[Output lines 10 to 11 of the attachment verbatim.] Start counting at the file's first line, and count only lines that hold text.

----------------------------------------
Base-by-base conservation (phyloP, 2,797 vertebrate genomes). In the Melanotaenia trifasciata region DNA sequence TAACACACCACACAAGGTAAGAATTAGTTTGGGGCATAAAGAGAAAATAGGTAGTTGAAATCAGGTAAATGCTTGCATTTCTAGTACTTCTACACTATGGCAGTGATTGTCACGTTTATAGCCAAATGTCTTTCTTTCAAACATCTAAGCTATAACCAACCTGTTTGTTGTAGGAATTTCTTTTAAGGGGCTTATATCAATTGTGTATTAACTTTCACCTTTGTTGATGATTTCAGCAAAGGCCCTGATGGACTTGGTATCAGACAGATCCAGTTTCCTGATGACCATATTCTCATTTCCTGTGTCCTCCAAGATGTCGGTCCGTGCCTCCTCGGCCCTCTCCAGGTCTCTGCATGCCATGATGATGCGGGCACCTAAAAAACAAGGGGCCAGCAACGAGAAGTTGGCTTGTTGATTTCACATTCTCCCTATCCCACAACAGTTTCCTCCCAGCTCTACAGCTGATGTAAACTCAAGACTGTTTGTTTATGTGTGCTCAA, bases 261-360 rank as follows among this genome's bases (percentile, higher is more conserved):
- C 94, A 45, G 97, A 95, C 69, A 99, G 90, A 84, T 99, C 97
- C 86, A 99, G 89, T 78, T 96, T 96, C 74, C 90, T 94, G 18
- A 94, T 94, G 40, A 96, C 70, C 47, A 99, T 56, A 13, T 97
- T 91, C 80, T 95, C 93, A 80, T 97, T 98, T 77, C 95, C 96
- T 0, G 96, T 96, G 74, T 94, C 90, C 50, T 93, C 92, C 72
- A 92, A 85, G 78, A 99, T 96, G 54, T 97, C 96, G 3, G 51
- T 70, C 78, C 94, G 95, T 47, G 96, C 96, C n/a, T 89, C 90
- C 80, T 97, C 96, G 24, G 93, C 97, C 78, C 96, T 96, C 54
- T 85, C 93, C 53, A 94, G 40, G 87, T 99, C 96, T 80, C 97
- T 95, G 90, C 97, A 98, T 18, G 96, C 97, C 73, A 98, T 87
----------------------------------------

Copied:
- T 85, C 93, C 53, A 94, G 40, G 87, T 99, C 96, T 80, C 97
- T 95, G 90, C 97, A 98, T 18, G 96, C 97, C 73, A 98, T 87